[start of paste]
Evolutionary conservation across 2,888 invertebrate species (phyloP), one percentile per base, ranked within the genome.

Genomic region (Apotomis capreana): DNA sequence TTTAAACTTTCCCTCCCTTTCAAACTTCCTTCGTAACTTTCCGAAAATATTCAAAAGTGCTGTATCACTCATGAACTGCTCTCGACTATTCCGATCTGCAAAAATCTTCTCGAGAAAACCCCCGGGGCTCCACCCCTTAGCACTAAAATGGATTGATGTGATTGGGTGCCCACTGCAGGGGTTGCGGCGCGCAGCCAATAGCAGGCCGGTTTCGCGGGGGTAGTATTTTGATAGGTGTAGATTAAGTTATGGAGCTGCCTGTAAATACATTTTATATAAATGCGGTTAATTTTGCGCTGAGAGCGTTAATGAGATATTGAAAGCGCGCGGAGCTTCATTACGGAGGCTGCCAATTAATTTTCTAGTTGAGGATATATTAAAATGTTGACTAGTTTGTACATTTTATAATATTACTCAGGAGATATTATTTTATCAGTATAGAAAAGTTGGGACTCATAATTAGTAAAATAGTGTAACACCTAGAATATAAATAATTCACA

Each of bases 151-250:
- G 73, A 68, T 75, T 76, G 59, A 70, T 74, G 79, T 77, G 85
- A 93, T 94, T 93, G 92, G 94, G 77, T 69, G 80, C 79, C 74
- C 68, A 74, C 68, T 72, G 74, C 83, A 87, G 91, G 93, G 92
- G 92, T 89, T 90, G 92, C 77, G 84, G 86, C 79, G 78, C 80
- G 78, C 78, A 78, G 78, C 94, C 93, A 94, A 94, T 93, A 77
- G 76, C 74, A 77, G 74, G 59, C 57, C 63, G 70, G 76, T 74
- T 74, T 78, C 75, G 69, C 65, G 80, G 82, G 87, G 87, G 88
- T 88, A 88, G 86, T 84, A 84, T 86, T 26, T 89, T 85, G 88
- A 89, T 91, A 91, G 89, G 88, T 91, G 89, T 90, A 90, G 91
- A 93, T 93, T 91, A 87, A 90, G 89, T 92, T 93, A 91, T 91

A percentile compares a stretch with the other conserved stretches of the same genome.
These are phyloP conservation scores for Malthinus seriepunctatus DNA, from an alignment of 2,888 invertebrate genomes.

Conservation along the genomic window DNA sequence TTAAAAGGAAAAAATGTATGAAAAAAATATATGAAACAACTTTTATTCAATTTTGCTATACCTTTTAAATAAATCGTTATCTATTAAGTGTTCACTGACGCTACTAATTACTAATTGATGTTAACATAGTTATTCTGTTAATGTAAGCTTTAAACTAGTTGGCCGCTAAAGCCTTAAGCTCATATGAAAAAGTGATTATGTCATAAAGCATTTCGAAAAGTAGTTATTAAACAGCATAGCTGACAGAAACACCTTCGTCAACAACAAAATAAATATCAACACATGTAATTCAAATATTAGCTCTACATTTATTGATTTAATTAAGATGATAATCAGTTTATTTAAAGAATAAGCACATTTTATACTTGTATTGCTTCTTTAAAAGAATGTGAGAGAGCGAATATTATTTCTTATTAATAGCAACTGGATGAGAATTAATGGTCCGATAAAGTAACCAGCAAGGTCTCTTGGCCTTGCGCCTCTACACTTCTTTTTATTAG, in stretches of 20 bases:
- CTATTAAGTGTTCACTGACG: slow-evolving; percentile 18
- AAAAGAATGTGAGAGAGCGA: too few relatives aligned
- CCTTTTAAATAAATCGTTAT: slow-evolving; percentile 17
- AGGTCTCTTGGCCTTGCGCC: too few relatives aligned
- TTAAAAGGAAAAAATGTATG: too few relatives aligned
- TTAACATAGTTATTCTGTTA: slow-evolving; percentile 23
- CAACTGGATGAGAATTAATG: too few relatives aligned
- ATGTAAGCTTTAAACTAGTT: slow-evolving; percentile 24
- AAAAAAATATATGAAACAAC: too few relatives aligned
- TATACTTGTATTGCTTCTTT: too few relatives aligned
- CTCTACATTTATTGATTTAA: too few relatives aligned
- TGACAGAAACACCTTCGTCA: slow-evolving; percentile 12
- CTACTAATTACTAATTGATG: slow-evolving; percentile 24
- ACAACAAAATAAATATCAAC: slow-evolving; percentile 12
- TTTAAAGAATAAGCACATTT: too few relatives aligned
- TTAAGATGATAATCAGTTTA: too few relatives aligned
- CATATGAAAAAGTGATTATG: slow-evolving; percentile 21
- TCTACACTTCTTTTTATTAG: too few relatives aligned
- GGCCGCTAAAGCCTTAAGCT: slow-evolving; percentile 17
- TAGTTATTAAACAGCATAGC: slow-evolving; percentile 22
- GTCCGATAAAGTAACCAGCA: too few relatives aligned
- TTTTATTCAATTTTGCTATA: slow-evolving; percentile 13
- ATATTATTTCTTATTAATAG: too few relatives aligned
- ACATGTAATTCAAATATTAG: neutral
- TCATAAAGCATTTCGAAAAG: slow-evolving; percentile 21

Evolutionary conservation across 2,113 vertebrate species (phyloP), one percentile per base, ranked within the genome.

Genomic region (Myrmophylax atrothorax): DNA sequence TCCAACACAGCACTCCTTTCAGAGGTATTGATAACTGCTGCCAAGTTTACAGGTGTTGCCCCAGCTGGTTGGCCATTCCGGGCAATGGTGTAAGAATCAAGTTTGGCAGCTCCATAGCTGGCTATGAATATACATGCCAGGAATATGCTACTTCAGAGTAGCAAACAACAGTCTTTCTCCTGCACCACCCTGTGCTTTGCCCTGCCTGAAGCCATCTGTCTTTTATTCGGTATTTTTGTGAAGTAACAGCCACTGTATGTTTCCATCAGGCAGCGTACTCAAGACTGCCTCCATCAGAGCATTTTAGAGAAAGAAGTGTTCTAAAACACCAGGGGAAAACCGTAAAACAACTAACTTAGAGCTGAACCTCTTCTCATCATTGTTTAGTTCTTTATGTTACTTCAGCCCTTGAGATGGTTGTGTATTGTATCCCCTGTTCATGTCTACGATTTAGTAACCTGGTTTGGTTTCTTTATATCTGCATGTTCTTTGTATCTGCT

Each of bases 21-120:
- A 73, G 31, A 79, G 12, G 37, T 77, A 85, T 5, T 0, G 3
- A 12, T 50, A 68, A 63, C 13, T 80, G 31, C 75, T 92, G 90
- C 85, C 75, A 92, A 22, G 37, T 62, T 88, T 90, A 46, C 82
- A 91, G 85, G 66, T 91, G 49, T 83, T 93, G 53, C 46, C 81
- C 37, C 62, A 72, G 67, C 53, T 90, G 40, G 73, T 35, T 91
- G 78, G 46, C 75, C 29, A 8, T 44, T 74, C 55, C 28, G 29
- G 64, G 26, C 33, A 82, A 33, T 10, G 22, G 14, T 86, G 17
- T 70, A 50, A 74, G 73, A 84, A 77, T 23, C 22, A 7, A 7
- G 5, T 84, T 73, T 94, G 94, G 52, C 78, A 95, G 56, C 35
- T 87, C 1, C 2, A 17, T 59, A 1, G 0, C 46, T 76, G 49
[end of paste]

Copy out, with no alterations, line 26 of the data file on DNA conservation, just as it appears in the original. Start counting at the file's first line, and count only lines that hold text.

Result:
- TATACTTGTATTGCTTCTTT: too few relatives aligned